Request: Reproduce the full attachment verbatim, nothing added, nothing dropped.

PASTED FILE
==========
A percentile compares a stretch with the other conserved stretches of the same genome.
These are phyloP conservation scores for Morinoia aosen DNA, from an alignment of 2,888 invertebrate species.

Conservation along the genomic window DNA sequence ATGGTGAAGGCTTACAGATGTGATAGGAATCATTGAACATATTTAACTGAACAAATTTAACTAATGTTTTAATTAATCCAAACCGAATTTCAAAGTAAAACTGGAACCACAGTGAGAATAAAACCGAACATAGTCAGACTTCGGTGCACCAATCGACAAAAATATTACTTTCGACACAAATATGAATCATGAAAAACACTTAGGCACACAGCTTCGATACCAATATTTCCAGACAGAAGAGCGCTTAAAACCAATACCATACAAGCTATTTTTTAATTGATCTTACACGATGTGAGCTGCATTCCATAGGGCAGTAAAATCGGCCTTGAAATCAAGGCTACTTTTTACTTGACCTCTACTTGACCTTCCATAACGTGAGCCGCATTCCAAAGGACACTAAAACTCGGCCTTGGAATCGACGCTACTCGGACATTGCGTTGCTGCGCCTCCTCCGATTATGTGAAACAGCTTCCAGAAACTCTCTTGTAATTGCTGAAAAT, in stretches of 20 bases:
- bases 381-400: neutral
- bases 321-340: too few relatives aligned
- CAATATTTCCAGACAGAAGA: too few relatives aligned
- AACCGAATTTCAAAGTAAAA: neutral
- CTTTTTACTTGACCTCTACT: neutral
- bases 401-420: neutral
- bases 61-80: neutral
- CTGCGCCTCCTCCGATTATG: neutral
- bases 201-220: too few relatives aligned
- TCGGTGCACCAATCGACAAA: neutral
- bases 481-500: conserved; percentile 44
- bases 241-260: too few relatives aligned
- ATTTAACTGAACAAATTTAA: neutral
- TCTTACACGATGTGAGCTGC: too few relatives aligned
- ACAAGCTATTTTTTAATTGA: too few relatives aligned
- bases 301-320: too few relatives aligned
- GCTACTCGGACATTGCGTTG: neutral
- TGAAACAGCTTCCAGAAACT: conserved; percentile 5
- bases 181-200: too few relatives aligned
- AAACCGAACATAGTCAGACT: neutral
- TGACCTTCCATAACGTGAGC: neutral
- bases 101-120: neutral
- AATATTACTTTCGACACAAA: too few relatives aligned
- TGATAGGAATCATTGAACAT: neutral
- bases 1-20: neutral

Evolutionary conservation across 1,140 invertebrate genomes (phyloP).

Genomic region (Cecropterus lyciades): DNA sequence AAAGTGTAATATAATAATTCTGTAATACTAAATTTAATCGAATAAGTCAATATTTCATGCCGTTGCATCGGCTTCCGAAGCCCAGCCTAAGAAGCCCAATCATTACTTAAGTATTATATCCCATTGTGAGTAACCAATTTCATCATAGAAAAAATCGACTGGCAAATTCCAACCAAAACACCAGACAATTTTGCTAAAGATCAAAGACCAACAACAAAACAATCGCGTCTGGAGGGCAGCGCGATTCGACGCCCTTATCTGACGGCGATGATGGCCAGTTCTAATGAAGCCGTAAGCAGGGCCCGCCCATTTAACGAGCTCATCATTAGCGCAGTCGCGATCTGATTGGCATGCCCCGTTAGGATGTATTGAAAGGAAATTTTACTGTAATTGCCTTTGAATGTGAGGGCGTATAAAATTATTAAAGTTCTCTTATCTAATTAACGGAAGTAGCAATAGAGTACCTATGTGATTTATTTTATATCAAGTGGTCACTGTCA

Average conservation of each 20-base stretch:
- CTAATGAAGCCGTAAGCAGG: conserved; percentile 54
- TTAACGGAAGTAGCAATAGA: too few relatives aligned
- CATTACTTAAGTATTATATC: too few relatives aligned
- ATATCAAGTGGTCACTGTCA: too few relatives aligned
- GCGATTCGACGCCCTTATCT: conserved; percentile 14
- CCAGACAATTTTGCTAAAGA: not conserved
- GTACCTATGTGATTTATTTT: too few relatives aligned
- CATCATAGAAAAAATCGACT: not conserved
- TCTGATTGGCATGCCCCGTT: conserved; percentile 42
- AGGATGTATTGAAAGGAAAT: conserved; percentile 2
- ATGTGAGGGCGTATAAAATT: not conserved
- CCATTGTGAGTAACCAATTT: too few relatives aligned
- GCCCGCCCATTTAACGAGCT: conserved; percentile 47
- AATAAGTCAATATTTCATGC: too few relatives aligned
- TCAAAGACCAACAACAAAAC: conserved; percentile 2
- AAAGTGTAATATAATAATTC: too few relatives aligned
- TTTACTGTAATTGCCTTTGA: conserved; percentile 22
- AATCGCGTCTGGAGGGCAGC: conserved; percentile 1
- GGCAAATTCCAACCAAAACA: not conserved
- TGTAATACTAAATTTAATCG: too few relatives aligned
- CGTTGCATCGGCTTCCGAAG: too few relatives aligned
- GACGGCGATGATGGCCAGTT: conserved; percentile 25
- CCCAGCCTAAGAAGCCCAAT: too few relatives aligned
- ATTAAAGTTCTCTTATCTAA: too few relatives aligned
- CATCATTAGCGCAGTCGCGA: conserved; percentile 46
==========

A percentile compares a stretch with the other conserved stretches of the same genome.
These are phyloP conservation scores for Morinoia aosen DNA, from an alignment of 2,888 invertebrate species.

Conservation along the genomic window DNA sequence ATGGTGAAGGCTTACAGATGTGATAGGAATCATTGAACATATTTAACTGAACAAATTTAACTAATGTTTTAATTAATCCAAACCGAATTTCAAAGTAAAACTGGAACCACAGTGAGAATAAAACCGAACATAGTCAGACTTCGGTGCACCAATCGACAAAAATATTACTTTCGACACAAATATGAATCATGAAAAACACTTAGGCACACAGCTTCGATACCAATATTTCCAGACAGAAGAGCGCTTAAAACCAATACCATACAAGCTATTTTTTAATTGATCTTACACGATGTGAGCTGCATTCCATAGGGCAGTAAAATCGGCCTTGAAATCAAGGCTACTTTTTACTTGACCTCTACTTGACCTTCCATAACGTGAGCCGCATTCCAAAGGACACTAAAACTCGGCCTTGGAATCGACGCTACTCGGACATTGCGTTGCTGCGCCTCCTCCGATTATGTGAAACAGCTTCCAGAAACTCTCTTGTAATTGCTGAAAAT, in stretches of 20 bases:
- bases 381-400: neutral
- bases 321-340: too few relatives aligned
- CAATATTTCCAGACAGAAGA: too few relatives aligned
- AACCGAATTTCAAAGTAAAA: neutral
- CTTTTTACTTGACCTCTACT: neutral
- bases 401-420: neutral
- bases 61-80: neutral
- CTGCGCCTCCTCCGATTATG: neutral
- bases 201-220: too few relatives aligned
- TCGGTGCACCAATCGACAAA: neutral
- bases 481-500: conserved; percentile 44
- bases 241-260: too few relatives aligned
- ATTTAACTGAACAAATTTAA: neutral
- TCTTACACGATGTGAGCTGC: too few relatives aligned
- ACAAGCTATTTTTTAATTGA: too few relatives aligned
- bases 301-320: too few relatives aligned
- GCTACTCGGACATTGCGTTG: neutral
- TGAAACAGCTTCCAGAAACT: conserved; percentile 5
- bases 181-200: too few relatives aligned
- AAACCGAACATAGTCAGACT: neutral
- TGACCTTCCATAACGTGAGC: neutral
- bases 101-120: neutral
- AATATTACTTTCGACACAAA: too few relatives aligned
- TGATAGGAATCATTGAACAT: neutral
- bases 1-20: neutral

Evolutionary conservation across 1,140 invertebrate genomes (phyloP).

Genomic region (Cecropterus lyciades): DNA sequence AAAGTGTAATATAATAATTCTGTAATACTAAATTTAATCGAATAAGTCAATATTTCATGCCGTTGCATCGGCTTCCGAAGCCCAGCCTAAGAAGCCCAATCATTACTTAAGTATTATATCCCATTGTGAGTAACCAATTTCATCATAGAAAAAATCGACTGGCAAATTCCAACCAAAACACCAGACAATTTTGCTAAAGATCAAAGACCAACAACAAAACAATCGCGTCTGGAGGGCAGCGCGATTCGACGCCCTTATCTGACGGCGATGATGGCCAGTTCTAATGAAGCCGTAAGCAGGGCCCGCCCATTTAACGAGCTCATCATTAGCGCAGTCGCGATCTGATTGGCATGCCCCGTTAGGATGTATTGAAAGGAAATTTTACTGTAATTGCCTTTGAATGTGAGGGCGTATAAAATTATTAAAGTTCTCTTATCTAATTAACGGAAGTAGCAATAGAGTACCTATGTGATTTATTTTATATCAAGTGGTCACTGTCA

Average conservation of each 20-base stretch:
- CTAATGAAGCCGTAAGCAGG: conserved; percentile 54
- TTAACGGAAGTAGCAATAGA: too few relatives aligned
- CATTACTTAAGTATTATATC: too few relatives aligned
- ATATCAAGTGGTCACTGTCA: too few relatives aligned
- GCGATTCGACGCCCTTATCT: conserved; percentile 14
- CCAGACAATTTTGCTAAAGA: not conserved
- GTACCTATGTGATTTATTTT: too few relatives aligned
- CATCATAGAAAAAATCGACT: not conserved
- TCTGATTGGCATGCCCCGTT: conserved; percentile 42
- AGGATGTATTGAAAGGAAAT: conserved; percentile 2
- ATGTGAGGGCGTATAAAATT: not conserved
- CCATTGTGAGTAACCAATTT: too few relatives aligned
- GCCCGCCCATTTAACGAGCT: conserved; percentile 47
- AATAAGTCAATATTTCATGC: too few relatives aligned
- TCAAAGACCAACAACAAAAC: conserved; percentile 2
- AAAGTGTAATATAATAATTC: too few relatives aligned
- TTTACTGTAATTGCCTTTGA: conserved; percentile 22
- AATCGCGTCTGGAGGGCAGC: conserved; percentile 1
- GGCAAATTCCAACCAAAACA: not conserved
- TGTAATACTAAATTTAATCG: too few relatives aligned
- CGTTGCATCGGCTTCCGAAG: too few relatives aligned
- GACGGCGATGATGGCCAGTT: conserved; percentile 25
- CCCAGCCTAAGAAGCCCAAT: too few relatives aligned
- ATTAAAGTTCTCTTATCTAA: too few relatives aligned
- CATCATTAGCGCAGTCGCGA: conserved; percentile 46